NICHOLAS P. BANYKIN
A boy named Nicholas was born on October 9, 1874, in St. Petersburg, Russia, to the family of a notary, Konstantin F. Roerich. Four years and four months later, in the same town, in the family of an architect, a girl was born, who was called Helena. She came from a distinguished generation: Helena’s maternal great-grandfather was the great Russian general, M. I. Kutuzov, and her uncle was the great Russian composer, M. P. Mussorgsky.
The two children grew up in the same town. But no one at the time could have imagined that twenty years later they would meet and create a family that would exert a great influence on the destiny of humanity. This was known only by the Great Teachers of Light.
Nicholas spent his childhood in a house on the bank of the river Neva and at the suburban estate of his father, which was called Izvara. Everything interested the inquisitive boy: complex designs of the ship masts, a small boat ploughing the flat surface of the river, the words of an ancient song of the times about Tsar Peter the Great (which his grandmother would sing to the children).
He received even more impressions at the suburban estate, Izvara, seeing beautiful, patterned clouds floating in the sky; migrating birds adding to the hubbub of the lake (which lay near the estate and never froze over); a herd going to the pasture; the mysterious distant forests, fields and meadows; and in the estate itself — pictures.
In front of one of them, especially, small Nicholas — the future Great Artist — often stopped. In the picture one could see high mountains, flaming in the beams of the setting sun. Later on he found out that it was one of the sacred Himalayan summits — Kanchenjunga.
So from early childhood, his destiny extended a thread to the sacred Himalayas and to the great land of India, places that would be closely connected to the future life of the artist and his family.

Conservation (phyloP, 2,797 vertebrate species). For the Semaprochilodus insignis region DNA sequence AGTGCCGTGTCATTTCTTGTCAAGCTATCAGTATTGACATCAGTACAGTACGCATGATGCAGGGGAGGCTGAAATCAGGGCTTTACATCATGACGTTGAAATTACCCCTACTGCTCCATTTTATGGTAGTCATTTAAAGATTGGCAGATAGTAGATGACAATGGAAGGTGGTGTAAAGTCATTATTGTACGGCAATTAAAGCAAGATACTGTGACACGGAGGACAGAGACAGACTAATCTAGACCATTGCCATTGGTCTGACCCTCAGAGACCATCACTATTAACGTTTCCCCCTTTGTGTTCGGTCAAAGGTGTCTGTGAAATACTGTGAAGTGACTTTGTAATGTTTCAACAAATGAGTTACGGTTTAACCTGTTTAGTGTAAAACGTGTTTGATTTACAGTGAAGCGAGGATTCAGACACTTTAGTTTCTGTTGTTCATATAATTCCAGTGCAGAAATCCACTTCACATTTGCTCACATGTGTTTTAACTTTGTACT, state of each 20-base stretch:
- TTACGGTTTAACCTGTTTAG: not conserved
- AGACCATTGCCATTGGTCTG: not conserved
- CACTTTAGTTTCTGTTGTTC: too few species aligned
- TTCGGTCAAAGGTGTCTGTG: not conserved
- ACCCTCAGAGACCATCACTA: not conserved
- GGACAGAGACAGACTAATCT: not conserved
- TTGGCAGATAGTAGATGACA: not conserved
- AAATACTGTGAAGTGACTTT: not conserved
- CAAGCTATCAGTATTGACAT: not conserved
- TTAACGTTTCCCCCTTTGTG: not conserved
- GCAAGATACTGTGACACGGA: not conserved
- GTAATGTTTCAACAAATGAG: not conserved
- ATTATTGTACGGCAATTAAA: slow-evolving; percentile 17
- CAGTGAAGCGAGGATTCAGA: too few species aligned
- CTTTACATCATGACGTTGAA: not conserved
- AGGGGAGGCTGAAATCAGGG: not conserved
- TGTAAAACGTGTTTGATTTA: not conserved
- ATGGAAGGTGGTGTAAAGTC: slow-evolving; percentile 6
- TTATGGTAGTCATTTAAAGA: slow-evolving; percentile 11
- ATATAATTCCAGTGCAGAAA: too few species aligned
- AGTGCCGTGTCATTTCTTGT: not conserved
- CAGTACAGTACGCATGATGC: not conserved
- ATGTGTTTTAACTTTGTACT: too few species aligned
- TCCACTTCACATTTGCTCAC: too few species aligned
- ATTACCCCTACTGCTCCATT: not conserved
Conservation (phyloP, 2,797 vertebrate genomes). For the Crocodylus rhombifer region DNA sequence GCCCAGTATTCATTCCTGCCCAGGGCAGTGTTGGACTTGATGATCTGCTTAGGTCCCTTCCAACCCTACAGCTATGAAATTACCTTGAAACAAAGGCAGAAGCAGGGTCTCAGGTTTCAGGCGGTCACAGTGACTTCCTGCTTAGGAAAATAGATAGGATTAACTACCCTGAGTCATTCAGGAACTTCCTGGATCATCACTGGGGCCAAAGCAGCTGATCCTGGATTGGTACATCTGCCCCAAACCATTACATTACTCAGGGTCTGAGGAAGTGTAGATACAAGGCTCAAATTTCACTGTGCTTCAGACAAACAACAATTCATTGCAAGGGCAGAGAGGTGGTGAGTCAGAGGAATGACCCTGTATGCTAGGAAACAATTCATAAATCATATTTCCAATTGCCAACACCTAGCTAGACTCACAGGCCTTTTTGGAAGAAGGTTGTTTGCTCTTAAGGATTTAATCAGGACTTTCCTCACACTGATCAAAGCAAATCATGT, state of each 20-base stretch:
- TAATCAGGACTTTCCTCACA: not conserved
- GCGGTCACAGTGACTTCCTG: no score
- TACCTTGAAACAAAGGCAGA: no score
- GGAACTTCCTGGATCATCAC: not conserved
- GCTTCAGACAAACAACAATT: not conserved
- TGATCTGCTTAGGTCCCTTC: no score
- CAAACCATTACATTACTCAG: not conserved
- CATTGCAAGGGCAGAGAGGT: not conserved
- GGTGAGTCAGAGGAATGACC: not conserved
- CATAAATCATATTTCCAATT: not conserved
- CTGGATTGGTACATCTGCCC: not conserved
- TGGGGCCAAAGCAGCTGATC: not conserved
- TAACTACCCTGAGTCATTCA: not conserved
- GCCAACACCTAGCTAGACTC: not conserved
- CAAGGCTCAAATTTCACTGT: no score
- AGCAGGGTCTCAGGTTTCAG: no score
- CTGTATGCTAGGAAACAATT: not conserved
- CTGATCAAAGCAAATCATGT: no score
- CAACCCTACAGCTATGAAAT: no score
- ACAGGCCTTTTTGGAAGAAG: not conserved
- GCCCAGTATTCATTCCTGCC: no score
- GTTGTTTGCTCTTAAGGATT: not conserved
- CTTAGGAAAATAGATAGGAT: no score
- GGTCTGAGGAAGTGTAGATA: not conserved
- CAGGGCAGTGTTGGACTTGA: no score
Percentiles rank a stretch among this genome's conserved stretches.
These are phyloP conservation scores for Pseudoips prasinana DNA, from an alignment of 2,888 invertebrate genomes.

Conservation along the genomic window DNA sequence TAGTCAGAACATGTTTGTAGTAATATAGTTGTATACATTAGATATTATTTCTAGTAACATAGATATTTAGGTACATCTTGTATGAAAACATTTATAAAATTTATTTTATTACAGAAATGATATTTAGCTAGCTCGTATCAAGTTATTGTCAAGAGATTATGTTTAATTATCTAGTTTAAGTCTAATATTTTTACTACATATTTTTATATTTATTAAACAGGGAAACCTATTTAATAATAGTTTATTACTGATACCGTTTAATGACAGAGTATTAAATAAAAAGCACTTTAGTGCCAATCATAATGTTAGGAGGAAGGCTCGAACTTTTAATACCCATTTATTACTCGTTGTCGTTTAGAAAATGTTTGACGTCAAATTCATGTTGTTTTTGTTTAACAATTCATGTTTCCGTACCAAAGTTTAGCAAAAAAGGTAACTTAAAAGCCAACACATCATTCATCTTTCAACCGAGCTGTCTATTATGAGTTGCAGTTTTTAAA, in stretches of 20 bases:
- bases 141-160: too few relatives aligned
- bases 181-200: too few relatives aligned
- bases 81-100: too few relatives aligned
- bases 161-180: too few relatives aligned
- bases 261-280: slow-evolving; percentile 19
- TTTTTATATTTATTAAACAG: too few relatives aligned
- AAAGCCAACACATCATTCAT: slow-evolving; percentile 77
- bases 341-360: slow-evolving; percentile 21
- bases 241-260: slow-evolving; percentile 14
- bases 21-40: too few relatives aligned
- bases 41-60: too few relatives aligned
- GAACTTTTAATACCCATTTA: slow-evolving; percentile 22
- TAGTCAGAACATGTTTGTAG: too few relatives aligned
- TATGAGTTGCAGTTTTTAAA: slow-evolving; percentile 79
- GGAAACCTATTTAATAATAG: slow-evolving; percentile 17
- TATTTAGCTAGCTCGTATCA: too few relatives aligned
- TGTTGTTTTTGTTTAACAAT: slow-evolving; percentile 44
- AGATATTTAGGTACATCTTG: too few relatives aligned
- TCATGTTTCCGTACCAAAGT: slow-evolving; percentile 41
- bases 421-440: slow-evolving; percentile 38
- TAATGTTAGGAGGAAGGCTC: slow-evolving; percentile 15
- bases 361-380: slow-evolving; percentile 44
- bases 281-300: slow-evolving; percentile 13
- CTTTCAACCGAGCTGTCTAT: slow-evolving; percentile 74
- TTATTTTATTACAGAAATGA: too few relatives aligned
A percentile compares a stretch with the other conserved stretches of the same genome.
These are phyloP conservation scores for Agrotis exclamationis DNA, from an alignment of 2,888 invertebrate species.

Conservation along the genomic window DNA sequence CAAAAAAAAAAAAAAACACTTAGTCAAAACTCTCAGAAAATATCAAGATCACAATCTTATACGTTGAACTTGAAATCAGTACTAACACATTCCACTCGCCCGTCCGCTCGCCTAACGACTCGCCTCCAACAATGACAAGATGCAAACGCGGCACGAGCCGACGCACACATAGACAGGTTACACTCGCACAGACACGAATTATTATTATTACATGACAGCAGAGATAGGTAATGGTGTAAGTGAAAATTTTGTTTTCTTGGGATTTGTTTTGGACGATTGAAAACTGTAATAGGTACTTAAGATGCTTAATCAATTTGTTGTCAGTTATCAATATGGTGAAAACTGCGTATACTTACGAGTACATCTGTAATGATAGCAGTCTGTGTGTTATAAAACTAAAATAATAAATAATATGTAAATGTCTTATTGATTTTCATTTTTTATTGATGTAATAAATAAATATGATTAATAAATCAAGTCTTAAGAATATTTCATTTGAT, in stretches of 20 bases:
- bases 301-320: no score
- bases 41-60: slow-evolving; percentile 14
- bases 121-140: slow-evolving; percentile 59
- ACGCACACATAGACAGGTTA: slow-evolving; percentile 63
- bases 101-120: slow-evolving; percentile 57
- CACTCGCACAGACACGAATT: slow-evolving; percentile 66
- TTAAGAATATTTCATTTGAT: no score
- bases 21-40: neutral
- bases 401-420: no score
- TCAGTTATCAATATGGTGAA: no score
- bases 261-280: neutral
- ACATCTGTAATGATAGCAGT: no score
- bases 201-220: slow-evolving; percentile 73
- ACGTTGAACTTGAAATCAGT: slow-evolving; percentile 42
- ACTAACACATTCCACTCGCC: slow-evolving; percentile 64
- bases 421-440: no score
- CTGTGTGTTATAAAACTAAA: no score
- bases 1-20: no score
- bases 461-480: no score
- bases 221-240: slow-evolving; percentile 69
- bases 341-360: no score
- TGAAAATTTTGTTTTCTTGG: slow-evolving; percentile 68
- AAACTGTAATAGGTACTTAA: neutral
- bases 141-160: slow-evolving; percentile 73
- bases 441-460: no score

The interests of the boy were quite diverse. He learned to read very early and was fond of literature, poetry and theater. The boy also painted with enthusiasm. At the age of nine Nicholas participated in the archaeological excavations.
Through his childhood he experienced great pleasure traveling. When he was five years old, he took his first journey with his parents to the ancient Russian cities of Pskov and Ostrov. This journey created a great impression on him, which he would remember all his life.
In the same years in St. Petersburg, in a house on the Sergiyevskaya Street, Helena was growing up. The girl was exceptionally sensitive and susceptible to beauty in all its manifestations. The beauty of nature, especially, imprinted itself on her heart. She loved every living thing and suffered from seeing any kind of cruelty or injustice.
When Helena spent the summer at Bologoye, her aunt’s estate, in the mornings when she would go out of the house, all the domestic animals and birds would rush to welcome her: a sick chicken; a crane with a wounded wing that needed to be dressed. All of them sought her defense and felt her care and love.
Helena learned to read independently at a very early age. Soon she knew her French and German ABCs; and at the age of six, Helena read fluently in three languages. From her earliest years, books became her best tutors and friends. Bending under the weight of the huge illustrated Bible, the little girl would carry it to her room and, with a sinking heart, contemplate the beloved Image of Jesus Christ. Among her favorite books were “The Story of a Slice of Bread” and “Travel Through Central Asia and the Far East.”
From early childhood, the girl showed unusual capabilities — she could see the things that other people couldn’t. At the age of seven, she saw a vivid and colorful picture in the sky. Helena cried out enthusiastically, “Momma, Momma! Look at the huge banner that is stretched across the sky and curled up into a loop!” But no matter how much her mother looked, she could not see anything.
At the age of six, Helena had an extraordinary vision, which became imprinted in her heart for life. Early in the morning, the girl ran toward a small pond in the park. It was an exceptional morning. Standing on the bank, the girl, with all her essence, absorbed the beauty and joy of life. She fixed her eyes on the opposite bank, and suddenly, against the background of a blossoming apple tree, Helena saw a tall man’s figure, dressed in white. She instantly remembered that somewhere very far off lives the Teacher of Light. The girl’s heart palpitated and her joy turned into delight; with all her heart, she reached for this Image so beloved and Beautiful.
Up until her ninth year, such visions occurred also during illnesses, which were accompanied by high temperatures. The girl saw two tall men, in Hindu garments, enter her room, sit at the foot of her bed and start to wind into a ball a thread that they extracted from her heart. Sometimes when they were close, she couldn’t see anything but their heads, which bent over the girl and looked at her attentively.